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Every request to an NIS+ server is made by an NIS+ principal. An NIS+ principal can be a user or a workstation. Authentication is the process of identifying the principal who made a request to the NIS+ server by checking the principals credentials. These credentials are based on encrypted verification information stored in the NIS+ cred table.
The purpose of authentication is to obtain the principals name so that access rights to information in the name server can be looked up and verified. All interactions that an NIS+ principal has with an NIS+ server are authenticated.
The benefit of authentication is the protection of NIS+ information from access by untrusted clients, which provides more flexible and secure administration of NIS+ servers.
NOTE: Protection of resource information in NIS+ does not imply protection of the resource itself. For example, protecting information about a server does not protect the server itself.
Principals can have two types of credentials: LOCAL and DES. A LOCAL credential consists of the UID of an NIS+ principal. An NIS+ server uses the LOCAL UID credential to look up the identity of the principal who sent the request so that the NIS+ server can determine the principals rights to access the requested object.
A DES credential is more complicated, and both users and systems can have such credentials. The DES credential consists of the principals secure RPC netname and a verification field.
Table 5-4 shows the columns in the cred table and describes the type of information stored for LOCAL and DES authentication.
|NIS+ principal name of a client user||LOCAL||UID||GID list||None|
|NIS+ principal name of a client user or client system||DES||Secure RPC netname||Public key||Encrypted Private key|
The first column, cname, contains the fully qualified credential name of an NIS+ principal. When the authentication type is LOCAL, the first column can only contain usernames because client systems cannot have LOCAL credentials. When the authentication type is DES, the principal name can be either a username or a system name.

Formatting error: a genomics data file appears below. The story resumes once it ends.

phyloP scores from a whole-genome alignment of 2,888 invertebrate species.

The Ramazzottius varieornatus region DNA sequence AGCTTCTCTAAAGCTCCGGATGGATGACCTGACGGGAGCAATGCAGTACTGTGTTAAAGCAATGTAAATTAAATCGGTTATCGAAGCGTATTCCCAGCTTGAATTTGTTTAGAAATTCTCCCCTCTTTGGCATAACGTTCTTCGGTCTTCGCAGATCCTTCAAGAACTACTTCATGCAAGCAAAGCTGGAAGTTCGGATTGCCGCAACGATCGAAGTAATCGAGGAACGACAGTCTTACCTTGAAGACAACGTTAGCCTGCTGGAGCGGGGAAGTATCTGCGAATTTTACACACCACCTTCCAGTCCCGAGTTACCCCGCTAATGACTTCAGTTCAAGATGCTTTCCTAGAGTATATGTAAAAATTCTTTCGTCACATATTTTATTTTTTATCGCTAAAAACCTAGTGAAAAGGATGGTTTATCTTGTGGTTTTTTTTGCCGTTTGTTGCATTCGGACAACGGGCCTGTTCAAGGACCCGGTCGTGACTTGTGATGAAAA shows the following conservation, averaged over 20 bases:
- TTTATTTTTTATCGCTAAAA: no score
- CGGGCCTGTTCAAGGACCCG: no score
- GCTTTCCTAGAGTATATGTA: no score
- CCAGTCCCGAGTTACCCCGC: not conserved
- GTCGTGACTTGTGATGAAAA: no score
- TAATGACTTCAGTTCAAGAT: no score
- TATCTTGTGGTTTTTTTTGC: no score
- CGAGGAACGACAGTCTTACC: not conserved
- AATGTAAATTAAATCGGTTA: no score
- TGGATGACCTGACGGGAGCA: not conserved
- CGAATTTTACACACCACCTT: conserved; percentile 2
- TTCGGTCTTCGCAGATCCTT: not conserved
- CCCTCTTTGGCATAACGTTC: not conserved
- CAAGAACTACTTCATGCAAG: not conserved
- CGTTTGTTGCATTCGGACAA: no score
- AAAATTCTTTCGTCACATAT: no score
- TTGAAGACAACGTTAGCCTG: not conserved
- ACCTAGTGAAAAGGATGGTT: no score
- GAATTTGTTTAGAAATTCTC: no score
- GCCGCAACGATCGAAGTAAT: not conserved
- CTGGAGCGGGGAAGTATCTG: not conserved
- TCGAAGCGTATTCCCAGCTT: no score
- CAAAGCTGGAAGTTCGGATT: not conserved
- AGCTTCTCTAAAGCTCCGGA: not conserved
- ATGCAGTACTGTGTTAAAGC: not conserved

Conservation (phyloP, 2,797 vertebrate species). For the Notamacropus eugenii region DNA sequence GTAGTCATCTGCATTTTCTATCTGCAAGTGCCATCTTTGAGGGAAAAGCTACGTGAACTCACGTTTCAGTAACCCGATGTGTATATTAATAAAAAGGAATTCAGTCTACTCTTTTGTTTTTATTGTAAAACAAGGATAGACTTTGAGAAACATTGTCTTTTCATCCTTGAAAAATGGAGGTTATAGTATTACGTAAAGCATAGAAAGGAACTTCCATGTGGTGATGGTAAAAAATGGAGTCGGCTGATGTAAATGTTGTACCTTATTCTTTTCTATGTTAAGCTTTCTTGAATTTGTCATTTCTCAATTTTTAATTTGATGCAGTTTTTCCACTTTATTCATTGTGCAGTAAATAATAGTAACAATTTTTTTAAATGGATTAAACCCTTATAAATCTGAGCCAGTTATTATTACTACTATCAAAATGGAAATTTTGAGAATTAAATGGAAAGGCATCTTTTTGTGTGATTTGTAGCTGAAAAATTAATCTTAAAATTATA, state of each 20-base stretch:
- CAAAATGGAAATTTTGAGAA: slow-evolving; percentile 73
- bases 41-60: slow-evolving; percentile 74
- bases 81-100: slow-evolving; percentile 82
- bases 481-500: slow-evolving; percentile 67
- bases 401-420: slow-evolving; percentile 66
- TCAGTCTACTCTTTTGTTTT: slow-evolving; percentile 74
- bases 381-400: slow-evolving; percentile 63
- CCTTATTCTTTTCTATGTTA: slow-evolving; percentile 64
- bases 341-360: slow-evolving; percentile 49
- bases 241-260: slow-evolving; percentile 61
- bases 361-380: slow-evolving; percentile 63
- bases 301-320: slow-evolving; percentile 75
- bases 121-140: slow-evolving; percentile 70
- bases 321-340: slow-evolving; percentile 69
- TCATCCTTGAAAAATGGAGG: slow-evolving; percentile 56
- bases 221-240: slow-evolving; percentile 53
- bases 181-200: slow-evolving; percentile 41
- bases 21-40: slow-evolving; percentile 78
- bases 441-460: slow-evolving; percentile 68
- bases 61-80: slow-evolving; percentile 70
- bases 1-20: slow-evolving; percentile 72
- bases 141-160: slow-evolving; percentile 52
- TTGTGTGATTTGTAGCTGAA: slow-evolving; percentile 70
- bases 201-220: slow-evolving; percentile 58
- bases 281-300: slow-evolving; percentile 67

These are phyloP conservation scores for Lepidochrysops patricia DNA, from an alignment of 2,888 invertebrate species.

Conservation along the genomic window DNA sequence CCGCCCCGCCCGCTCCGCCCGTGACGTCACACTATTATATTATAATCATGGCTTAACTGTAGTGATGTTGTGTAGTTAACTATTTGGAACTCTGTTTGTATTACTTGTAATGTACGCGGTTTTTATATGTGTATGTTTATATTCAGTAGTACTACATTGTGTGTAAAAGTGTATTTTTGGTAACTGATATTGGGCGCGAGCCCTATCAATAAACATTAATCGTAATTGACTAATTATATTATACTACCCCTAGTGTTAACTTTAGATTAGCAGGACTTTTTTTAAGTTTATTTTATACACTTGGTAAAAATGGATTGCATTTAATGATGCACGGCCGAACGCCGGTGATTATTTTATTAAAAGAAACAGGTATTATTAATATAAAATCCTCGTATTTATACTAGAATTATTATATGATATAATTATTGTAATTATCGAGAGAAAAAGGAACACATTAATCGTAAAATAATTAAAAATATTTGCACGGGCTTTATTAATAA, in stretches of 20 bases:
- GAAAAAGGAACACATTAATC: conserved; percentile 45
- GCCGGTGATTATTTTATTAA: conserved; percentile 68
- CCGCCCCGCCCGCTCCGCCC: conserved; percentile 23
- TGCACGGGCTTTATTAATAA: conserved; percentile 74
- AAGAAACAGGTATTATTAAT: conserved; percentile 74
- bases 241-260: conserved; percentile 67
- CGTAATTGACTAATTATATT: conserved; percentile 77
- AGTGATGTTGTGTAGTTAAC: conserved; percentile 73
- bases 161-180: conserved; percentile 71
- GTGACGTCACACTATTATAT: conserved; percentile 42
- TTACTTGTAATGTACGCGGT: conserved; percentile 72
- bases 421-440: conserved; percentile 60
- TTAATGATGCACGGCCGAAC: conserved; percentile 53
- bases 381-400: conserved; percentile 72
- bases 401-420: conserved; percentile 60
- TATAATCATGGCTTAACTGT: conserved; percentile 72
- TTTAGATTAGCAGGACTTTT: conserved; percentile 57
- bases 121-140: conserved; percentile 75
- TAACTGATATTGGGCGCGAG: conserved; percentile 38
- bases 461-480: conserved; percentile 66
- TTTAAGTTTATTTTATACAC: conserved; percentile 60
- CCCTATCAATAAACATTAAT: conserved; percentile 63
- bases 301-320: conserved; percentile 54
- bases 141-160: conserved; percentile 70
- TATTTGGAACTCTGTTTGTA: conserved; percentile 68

The following example shows the contents of the cred table on the system named oak. The fields are separated by colons.
oak% niscat -h cred.org_dir # cname:auth_type:auth_name:public_data:private_data oak.ESG.Eng.sun.COM.:DES:unix.oak@ESG.Eng.sun.COM:5c8349c1eØ eb851a1717Øefb5a8dd63e44721Ø341e565eaf::f8f133ebb68679c958 ea4c5e43d61aad5b76c17bba4ffdefad27edc2fcd89ccØ winsor.ESG.Eng.sun.COM.:LOCAL:6693:1,14: winsor.ssi.eng.sun.com.:DES:email@example.com:aacf4fcdc 47811b255Øf443bca4d28c1a8fcf287e81dec24::b11a448aØ4877fd3dfc48c 599fa18cad3d7e7431ebaac7492d731dc2f6Ø51761 ignatz.DGDO.Eng.sun.COM.:LOCAL:6694:1: oak%
The first entry shows the names of the columns in the cred table. The second entry is the DES authentication for the system oak. The third and fourth entries are LOCAL and DES authentication entries for the user winsor. The fifth entry is LOCAL authentication for user ignatz, who has an account on the system. User ignatz does not have DES authentication credentials in the local domain. Only a LOCAL cred entry is needed if the users home domain is not the local one.
NIS+ security privileges are assigned in two stages: The principal is authenticated (identified) as an authorized user, and the access rights are checked.
Figure 5-7 shows a simplified view of how NIS+ security works.
Figure 5-7 How NIS+ security works.
NIS+ classifies NIS+ principals into four authorization categories, as shown in Table 5-5.
|n||Nobody||A category reserved for unauthenticated requests.|
|o||Owner||A single NIS+ principal, who was the creator of the object. You can change the ownership of existing objects using the nischown command.|
|g||Group||A collection of NIS+ principals, grouped together to provide access to the namespace. When an object is created, it is by default assigned to the NIS+ principals default group. NIS+ group information is stored in the NIS+ group object in the groups_dir subdirectory of every NIS+ domain.|
|w||World||All NIS+ principals that are authenticated by NIS+.|
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